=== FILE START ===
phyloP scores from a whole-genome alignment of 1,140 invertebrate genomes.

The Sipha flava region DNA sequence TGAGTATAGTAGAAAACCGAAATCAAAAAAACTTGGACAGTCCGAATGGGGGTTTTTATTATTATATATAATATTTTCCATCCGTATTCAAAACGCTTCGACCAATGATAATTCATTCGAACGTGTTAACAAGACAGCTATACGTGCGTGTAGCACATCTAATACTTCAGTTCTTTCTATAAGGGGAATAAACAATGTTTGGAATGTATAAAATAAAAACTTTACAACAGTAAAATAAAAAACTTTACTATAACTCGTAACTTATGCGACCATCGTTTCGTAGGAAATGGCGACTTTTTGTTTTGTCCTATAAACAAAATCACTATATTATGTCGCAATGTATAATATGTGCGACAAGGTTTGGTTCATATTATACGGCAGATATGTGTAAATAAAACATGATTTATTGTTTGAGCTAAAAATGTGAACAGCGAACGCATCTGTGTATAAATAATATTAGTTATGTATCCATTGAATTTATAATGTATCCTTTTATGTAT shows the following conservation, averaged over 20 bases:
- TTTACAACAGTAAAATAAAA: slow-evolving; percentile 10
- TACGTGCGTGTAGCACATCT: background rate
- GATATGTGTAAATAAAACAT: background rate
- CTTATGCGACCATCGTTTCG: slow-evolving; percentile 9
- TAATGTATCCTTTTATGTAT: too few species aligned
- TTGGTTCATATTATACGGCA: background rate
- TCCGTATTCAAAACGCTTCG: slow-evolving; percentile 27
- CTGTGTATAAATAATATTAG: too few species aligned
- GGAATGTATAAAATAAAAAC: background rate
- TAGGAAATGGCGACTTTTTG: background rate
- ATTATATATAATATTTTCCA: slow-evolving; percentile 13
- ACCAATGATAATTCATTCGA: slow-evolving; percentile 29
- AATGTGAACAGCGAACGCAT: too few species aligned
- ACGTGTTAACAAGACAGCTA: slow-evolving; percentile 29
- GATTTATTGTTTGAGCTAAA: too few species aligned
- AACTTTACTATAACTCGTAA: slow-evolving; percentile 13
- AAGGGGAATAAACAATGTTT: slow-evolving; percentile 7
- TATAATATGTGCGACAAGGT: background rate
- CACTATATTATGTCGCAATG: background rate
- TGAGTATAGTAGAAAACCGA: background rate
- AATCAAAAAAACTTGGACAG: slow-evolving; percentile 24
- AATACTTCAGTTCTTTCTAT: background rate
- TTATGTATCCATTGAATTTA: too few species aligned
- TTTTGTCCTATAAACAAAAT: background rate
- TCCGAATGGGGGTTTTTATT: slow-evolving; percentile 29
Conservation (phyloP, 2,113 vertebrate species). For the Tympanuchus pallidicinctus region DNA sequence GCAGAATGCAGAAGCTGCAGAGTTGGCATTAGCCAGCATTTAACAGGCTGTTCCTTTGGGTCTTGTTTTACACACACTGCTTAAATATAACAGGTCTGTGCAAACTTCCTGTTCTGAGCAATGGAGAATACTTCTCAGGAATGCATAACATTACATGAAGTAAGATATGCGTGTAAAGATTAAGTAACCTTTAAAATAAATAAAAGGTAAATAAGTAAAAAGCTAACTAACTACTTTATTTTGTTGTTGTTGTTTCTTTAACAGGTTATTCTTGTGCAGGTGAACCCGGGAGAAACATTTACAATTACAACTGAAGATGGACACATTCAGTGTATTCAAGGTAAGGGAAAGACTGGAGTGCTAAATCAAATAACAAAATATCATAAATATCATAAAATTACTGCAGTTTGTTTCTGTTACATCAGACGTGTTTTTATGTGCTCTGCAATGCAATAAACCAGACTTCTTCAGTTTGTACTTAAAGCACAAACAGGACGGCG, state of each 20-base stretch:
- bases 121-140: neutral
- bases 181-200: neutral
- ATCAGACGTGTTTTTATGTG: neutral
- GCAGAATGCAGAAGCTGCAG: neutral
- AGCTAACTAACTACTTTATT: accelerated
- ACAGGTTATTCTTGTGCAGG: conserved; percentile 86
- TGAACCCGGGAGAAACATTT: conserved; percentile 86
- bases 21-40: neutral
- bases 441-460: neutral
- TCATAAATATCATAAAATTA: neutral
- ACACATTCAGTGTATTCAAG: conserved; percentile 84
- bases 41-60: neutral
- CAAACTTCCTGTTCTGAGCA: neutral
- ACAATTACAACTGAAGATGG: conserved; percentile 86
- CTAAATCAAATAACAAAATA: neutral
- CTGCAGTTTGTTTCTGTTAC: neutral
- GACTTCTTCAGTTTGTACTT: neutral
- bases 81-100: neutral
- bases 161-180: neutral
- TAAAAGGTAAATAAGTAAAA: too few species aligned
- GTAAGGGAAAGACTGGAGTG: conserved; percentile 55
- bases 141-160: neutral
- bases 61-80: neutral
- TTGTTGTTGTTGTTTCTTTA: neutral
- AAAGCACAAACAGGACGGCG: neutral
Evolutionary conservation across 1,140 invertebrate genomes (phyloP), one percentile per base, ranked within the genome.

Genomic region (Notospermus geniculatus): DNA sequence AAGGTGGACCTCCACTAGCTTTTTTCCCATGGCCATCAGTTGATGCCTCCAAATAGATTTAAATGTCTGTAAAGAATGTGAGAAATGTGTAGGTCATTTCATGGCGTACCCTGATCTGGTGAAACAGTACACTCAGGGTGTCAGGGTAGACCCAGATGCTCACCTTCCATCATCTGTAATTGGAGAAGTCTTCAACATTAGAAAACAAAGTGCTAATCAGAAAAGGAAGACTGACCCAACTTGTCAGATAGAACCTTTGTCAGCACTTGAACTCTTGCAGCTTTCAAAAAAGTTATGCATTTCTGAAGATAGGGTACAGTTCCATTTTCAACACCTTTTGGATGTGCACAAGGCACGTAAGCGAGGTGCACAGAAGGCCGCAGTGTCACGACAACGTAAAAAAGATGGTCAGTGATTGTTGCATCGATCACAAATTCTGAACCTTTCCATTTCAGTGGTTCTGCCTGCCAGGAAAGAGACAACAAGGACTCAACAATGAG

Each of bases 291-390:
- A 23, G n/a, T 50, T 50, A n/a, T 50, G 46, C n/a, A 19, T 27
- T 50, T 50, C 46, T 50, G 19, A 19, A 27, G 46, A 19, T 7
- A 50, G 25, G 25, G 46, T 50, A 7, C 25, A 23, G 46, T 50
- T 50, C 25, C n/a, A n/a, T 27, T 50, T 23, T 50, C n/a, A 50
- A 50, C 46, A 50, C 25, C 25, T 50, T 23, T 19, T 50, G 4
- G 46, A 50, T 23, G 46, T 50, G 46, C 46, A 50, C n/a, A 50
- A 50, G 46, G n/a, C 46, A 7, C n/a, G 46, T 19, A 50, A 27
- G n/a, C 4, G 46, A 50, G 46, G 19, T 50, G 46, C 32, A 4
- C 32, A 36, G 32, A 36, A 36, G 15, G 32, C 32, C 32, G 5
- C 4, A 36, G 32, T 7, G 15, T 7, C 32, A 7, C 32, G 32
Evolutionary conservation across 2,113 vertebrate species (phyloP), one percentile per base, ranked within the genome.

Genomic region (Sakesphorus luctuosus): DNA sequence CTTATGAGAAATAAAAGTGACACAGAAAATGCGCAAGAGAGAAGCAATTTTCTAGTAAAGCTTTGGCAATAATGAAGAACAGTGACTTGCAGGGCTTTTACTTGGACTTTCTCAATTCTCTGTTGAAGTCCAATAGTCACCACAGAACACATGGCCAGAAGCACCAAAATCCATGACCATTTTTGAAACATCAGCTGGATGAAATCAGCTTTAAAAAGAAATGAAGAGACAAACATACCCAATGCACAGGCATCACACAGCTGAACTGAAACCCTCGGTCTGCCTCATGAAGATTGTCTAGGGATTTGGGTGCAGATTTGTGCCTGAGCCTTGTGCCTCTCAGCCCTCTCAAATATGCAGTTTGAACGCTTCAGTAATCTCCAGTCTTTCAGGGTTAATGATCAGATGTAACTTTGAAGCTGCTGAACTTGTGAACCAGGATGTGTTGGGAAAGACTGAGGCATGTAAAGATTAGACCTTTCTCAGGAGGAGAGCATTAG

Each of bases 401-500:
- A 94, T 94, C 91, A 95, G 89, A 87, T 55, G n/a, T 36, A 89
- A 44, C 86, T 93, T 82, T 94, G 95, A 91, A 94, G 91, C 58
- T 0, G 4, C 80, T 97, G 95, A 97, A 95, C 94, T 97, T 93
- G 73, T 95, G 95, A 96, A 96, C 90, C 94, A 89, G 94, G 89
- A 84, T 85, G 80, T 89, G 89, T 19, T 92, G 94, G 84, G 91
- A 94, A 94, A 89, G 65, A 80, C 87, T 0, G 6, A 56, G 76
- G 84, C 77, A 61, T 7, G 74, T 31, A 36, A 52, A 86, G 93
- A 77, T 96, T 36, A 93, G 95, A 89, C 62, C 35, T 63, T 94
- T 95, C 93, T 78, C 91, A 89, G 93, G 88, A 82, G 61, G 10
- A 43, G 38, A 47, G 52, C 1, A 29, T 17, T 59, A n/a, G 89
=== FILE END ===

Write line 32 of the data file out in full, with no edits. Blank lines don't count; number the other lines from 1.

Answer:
- GCAGAATGCAGAAGCTGCAG: neutral